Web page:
The article “Putting the Writer Back into Technical Writing” is an interesting treatise on the role of technical writing, and on how good writers can improve documentation. Often, I find that the role of good writing is undervalued in technical writing.
However, being a good writer doesn’t mean that you’ll be an effective technical writer. You really need to balance the skills of a writer/researcher/editor with the technical knowledge required to do the job.
One of the more popular tools for generating online help is Quadralay’sWebWorks ePublisher Pro. The product is solid, but it has a fairly steep learning curve. But now there’s something to help both the fledgling and experienced ePublisher Pro user: the WebWorks wiki.
Even though the wiki has only been around for about a week (as of this writing), it boasts an extensive FAQ section and growing reference portion. On top of that, there are screen demos of the product. The tips are a bit thin at the moment, though.
Like any other wiki, users can add and edit pages (registration required). So, if you have any tips, WebWorks tricks, techniques or templates you can share them with other users.
The first edition of our podcast, Communications from DMN, is now available. This edition introduces our podcast and what you can expect to hear in the coming weeks. In future podcasts, we’ll be presenting tips, information, and reviews of software, books, and Web sites that we find interesting and useful, and hope you will too. Tune in. You might just learn something.
The job of a technical writer is to make the complex easy to understand. Far too often, though, this doesn’t happen. Take the subject of this blog entry at Signal vs. Noise.
The entry discusses the description of a conference called “Simplicity: The Art of Complexity.” The description is far from simple. In fact, it’s complex almost to the point of incoherence. Take this excerpt for example:
Simplicity begins, of course, with usability. The wish for user-friendly devices and programs is fervent and widespread.We will realize how justified it is when we inspect the plethora of shabbily designed user interfaces that hit the retail shelves in ever-shorter marketing cycles. So even as the writers of advertising- copy are busy ballyhooing the latest results of their company’s purported fixation on user experience and user-centered design, the reality that we, the ones who have actually purchased these applications, are familiar with is, sadly, a different one. How very often we wish that industrial designers would pay more frequent courtesy calls on media artists and soak up a bit of the ambient inspiration during their visits!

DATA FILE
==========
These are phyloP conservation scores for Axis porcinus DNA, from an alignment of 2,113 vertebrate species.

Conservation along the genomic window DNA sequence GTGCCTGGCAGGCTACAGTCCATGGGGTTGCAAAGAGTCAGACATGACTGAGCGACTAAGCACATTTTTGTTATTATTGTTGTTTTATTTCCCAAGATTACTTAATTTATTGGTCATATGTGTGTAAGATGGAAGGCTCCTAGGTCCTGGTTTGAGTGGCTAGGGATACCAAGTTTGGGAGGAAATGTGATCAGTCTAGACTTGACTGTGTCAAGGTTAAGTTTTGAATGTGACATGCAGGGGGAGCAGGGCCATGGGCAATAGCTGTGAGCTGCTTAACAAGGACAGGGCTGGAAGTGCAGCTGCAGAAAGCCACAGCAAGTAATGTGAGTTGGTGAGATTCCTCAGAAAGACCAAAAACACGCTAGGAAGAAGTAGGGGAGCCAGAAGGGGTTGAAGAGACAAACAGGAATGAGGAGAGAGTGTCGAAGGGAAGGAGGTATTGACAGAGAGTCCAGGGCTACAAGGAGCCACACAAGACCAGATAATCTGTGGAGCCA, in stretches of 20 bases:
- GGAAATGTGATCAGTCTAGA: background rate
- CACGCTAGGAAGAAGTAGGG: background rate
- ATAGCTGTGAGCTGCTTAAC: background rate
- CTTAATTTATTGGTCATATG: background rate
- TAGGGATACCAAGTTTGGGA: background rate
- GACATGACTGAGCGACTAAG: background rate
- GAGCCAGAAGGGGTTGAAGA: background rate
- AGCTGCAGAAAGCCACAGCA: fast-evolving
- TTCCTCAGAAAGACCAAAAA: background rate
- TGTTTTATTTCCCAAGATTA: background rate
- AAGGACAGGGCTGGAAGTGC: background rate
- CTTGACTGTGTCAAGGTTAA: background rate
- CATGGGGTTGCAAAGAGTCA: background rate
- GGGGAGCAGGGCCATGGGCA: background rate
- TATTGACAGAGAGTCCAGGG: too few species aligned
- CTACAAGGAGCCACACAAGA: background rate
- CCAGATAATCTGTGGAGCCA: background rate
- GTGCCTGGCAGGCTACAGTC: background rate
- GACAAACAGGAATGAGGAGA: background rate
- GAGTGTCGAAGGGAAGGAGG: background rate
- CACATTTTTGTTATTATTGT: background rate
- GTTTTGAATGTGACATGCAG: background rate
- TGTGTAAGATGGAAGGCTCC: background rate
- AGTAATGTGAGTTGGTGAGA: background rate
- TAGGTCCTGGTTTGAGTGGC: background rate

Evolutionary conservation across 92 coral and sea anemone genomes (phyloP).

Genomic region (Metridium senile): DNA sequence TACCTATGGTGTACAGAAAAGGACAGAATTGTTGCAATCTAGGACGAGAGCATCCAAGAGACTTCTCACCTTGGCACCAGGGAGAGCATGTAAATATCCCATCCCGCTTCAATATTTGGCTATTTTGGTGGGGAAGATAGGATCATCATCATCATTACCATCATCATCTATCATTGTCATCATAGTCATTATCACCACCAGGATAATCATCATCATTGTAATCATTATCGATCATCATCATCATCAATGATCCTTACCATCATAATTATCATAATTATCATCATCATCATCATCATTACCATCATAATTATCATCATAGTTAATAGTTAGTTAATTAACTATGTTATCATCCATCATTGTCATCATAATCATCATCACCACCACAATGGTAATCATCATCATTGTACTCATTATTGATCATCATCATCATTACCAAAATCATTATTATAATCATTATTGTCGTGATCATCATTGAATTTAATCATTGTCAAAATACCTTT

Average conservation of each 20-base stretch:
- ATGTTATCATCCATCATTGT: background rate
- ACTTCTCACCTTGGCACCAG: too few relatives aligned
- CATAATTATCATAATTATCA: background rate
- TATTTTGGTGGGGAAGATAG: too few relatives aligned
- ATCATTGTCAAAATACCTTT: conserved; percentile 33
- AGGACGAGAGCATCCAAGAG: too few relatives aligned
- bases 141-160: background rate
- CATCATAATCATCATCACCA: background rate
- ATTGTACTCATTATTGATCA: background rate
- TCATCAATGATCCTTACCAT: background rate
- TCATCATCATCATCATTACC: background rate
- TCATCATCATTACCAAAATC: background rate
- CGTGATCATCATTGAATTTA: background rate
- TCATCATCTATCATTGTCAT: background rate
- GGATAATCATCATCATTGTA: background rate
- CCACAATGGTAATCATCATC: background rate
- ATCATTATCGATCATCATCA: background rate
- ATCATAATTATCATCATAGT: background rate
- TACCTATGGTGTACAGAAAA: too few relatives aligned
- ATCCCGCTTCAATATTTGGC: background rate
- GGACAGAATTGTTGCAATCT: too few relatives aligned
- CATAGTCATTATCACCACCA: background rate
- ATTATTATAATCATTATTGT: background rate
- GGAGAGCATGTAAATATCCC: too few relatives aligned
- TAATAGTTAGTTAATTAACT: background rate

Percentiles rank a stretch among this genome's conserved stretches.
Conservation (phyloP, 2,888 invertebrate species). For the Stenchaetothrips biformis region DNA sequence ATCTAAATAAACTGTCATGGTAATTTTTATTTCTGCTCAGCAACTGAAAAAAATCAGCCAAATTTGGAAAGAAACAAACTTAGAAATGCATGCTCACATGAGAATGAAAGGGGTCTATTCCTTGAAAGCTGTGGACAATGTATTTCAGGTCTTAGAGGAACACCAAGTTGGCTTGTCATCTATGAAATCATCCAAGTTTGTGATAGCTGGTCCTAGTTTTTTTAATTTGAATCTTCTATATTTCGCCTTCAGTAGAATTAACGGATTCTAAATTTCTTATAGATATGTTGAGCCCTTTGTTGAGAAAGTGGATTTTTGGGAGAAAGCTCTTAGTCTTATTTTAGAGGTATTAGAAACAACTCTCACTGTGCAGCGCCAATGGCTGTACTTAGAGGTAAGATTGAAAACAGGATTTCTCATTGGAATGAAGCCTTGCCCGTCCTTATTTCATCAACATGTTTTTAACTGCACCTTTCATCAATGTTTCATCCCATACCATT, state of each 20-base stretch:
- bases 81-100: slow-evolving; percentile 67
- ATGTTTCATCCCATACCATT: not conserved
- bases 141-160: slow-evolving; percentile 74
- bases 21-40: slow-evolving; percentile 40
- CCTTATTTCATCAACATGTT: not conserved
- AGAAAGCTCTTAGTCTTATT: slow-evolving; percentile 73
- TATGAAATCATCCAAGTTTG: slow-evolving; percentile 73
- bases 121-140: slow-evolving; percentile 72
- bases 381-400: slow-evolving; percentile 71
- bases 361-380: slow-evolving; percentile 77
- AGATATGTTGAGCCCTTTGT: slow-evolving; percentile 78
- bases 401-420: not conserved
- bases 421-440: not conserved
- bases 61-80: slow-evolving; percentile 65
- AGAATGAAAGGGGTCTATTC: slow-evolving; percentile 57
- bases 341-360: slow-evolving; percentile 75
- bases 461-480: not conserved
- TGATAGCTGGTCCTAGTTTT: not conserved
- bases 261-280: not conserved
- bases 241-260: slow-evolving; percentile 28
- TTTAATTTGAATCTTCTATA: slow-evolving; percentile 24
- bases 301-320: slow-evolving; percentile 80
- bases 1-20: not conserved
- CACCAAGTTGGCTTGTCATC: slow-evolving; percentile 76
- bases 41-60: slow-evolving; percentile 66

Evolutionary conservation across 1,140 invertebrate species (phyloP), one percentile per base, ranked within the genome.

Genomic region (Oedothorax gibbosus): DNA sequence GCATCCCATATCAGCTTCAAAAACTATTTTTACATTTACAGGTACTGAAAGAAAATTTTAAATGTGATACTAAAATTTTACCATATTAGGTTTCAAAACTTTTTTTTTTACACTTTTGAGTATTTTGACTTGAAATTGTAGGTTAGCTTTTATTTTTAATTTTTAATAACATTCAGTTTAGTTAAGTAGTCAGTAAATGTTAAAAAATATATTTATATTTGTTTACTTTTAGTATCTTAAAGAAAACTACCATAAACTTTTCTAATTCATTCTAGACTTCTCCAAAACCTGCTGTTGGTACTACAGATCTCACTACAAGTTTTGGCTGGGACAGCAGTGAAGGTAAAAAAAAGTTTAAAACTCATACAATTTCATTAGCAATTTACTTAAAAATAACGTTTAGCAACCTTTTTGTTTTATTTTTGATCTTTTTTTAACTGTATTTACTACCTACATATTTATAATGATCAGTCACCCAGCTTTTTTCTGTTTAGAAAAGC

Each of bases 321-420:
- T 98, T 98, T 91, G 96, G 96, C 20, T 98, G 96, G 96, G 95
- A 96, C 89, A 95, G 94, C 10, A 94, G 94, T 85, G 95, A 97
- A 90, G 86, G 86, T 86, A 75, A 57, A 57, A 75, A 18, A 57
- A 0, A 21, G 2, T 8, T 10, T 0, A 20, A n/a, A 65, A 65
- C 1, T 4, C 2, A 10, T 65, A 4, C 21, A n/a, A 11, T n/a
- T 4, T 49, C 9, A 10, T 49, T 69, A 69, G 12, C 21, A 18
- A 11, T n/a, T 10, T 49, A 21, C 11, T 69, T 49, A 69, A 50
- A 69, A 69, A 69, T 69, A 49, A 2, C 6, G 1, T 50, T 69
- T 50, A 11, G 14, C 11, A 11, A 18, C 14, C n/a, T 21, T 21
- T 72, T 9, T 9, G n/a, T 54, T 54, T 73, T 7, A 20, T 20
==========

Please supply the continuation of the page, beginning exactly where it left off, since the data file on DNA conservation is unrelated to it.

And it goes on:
Either the entire description was badly translated, or it was written by someone whose native language isn’t English. If it was written by a native speaker, then that person should be sacked. Or, at the very least, sent to a remedial writing course.
Ranking third behind the United Nations and the military in its use of acronyms is the tech world. Look online or in a piece of documentation and you’ll find things like SNMP, TCP/IP, MMS, CPU, POP, and more. Some acronyms are common, others less so.
The challenge is how to deal them in user and technical documentation. Many technical writers use the old journalism technique of introducing a a concept early on, then using the acronym throughout the rest of the document. This technique is fine in an article, which is short compared to a manual — readers have an easier time remembering what the acronym means.
But documentation isn’t like an article. People generally don’t read a manual from beginning to end. They use manuals as a reference, jumping to different sections as needed and not following a conventional narrative flow.
So, how should you deal with acronyms in that case? I like to re-introduce an acronym whenever it’s used in a chapter or section. It keeps the concept fresh in the reader’s mind. In HTML documentation, you can easily code the document so that the meaning of the acronym is displayed when the reader holds the mouse over it.
And always try to include a glossary. You can make it as long and detailed (or not) as you wish.
An essential part of a software technical writer’s toolkit is a screen capture program. This article is an excellent review of some of the most popular screen capture tools available for Windows. The focus is on commercial screen capture software. There are, however, a handful of good free applications too. One of our current favourites is FastStone Capture.
We have to disagree with the author referring to a screen capture tool’s lack of image editing capabilities as being a weakness. For us, screen capture software does a specific job. It doesn’t need to be anything else. If we need to edit an image, we’ll pull it into a program that’s designed for image editing.